1 February 2008
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50-year Anniversary of US in Space
So who won the race?
by Carol Pinchefsky
by Carol Pinchefsky

Batman has the Joker. Superman has Lex Luthor. And 50 years ago, the Soviet Union and the United States had each other.

The Soviet Union heralded the space age with the launch of the Sputnik satellite on October 4, 1957, and again with Sputnik 2 on November 3, 1957. The United States followed on their heels with their own satellite, Explorer 1, on January 31, 1958. (A first attempt in December 1957 did not succeed.)

With that, the race began in earnest. This jockeying for dominance of space continued until the collapse of the Soviet Union in 1991.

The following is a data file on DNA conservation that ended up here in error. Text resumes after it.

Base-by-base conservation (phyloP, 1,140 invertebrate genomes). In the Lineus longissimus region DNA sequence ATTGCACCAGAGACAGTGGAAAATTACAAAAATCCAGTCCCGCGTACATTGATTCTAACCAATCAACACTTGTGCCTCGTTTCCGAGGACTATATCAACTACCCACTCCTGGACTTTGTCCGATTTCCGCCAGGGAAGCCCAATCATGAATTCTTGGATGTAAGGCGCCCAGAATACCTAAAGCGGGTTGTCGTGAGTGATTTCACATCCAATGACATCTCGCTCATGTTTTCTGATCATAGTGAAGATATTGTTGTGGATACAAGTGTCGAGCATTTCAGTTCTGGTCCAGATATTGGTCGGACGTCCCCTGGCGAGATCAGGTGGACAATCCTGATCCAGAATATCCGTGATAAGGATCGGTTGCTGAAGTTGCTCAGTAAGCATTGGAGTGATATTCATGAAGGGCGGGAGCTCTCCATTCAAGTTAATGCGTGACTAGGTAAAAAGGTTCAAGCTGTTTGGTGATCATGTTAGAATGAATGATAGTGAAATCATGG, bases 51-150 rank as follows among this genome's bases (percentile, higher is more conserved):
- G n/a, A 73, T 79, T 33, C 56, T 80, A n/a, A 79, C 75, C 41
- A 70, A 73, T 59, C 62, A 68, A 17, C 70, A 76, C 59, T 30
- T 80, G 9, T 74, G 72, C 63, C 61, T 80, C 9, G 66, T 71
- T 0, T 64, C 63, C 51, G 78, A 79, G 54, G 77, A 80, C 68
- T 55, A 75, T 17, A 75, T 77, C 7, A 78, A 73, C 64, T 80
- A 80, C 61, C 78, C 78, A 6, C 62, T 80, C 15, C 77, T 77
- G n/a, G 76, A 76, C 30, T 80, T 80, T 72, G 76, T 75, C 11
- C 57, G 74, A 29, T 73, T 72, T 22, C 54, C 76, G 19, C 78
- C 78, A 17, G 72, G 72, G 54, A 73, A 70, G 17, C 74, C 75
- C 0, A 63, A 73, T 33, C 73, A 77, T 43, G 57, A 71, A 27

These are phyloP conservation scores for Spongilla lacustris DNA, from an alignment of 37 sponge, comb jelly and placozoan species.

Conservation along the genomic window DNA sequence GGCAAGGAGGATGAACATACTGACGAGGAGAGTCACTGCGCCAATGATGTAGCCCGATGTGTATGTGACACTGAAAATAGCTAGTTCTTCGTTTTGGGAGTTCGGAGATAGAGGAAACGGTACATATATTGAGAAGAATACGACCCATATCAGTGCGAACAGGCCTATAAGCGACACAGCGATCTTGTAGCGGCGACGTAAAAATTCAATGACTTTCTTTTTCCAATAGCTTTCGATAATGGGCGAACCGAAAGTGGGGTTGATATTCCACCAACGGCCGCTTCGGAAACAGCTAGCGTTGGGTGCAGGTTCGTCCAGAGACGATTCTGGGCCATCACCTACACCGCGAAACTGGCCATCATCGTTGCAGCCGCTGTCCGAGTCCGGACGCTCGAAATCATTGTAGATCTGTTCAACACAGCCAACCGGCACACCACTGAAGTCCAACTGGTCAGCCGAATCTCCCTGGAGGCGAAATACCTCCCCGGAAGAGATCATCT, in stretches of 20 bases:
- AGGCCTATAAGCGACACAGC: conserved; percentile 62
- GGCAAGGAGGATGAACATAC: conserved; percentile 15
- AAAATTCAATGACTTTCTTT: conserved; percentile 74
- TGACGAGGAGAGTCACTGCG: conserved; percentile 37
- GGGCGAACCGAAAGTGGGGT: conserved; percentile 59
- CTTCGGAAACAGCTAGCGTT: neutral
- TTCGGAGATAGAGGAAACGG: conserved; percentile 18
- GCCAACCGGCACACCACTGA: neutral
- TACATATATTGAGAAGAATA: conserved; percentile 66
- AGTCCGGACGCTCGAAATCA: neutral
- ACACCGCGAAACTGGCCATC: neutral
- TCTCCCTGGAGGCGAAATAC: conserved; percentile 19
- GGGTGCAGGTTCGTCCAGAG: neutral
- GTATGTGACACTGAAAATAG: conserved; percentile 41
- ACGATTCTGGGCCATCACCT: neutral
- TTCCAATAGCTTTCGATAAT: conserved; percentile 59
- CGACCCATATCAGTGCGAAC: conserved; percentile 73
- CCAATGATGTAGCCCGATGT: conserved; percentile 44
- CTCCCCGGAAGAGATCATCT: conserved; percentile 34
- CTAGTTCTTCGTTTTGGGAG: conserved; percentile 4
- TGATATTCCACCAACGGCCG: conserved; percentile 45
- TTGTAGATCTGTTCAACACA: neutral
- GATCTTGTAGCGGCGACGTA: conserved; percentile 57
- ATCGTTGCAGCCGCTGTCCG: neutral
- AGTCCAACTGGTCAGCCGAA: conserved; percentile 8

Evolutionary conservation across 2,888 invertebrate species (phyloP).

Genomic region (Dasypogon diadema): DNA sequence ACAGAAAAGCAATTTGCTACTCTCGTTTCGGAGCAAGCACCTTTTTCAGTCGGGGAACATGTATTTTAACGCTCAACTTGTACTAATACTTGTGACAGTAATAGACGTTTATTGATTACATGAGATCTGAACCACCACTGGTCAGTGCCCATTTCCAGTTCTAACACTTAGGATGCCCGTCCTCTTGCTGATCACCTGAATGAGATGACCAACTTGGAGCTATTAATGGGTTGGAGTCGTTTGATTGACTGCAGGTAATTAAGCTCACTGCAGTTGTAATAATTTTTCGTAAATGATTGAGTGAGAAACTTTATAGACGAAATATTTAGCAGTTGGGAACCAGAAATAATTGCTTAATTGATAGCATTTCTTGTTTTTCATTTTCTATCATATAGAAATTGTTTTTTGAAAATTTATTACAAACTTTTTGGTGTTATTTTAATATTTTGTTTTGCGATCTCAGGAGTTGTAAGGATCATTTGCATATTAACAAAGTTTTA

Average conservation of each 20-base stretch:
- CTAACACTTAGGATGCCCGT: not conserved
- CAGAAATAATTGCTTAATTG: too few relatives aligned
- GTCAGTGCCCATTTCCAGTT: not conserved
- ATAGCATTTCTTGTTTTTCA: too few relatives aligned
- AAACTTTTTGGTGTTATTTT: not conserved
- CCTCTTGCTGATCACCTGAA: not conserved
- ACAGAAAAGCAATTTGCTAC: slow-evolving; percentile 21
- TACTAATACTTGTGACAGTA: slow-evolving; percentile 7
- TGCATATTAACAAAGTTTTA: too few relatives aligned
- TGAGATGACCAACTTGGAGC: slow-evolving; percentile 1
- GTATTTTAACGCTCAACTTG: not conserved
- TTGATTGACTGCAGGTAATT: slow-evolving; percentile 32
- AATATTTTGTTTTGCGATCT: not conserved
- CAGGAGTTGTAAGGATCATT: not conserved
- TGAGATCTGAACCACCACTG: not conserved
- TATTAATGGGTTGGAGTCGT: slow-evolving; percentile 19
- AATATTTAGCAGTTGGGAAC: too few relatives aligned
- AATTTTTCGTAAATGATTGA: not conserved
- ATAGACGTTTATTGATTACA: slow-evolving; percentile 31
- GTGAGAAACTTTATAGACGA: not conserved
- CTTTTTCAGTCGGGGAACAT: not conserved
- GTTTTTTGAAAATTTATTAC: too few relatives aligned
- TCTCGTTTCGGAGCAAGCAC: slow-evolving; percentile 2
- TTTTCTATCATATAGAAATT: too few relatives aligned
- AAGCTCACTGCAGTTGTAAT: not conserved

In one light, both countries won the space race: the Americans launched more satellites, but the Soviet Union kept cosmonauts in space continuously for almost 10 years.

In another light, NASA and other space agencies have so far kept the space program to a select few astronauts. But Roskosmos, the Russian Federal Space Agency, has put 5 paying tourists into space. At US$20 million each, Roskosmos has earned itself part of a new space race--so long as it can stay the course, while NASA cost of operation was US$15.1 billion in 2007 aloneŚwith few prospects of the US tax payer recouping any of that cost.

The old space race has been over for 15 years, but the new space race is now only just starting. Who would have guessed, a decade ago, that for prospective space tourists the real race would be against time?
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Carol Pinchefsky 1 February 2008
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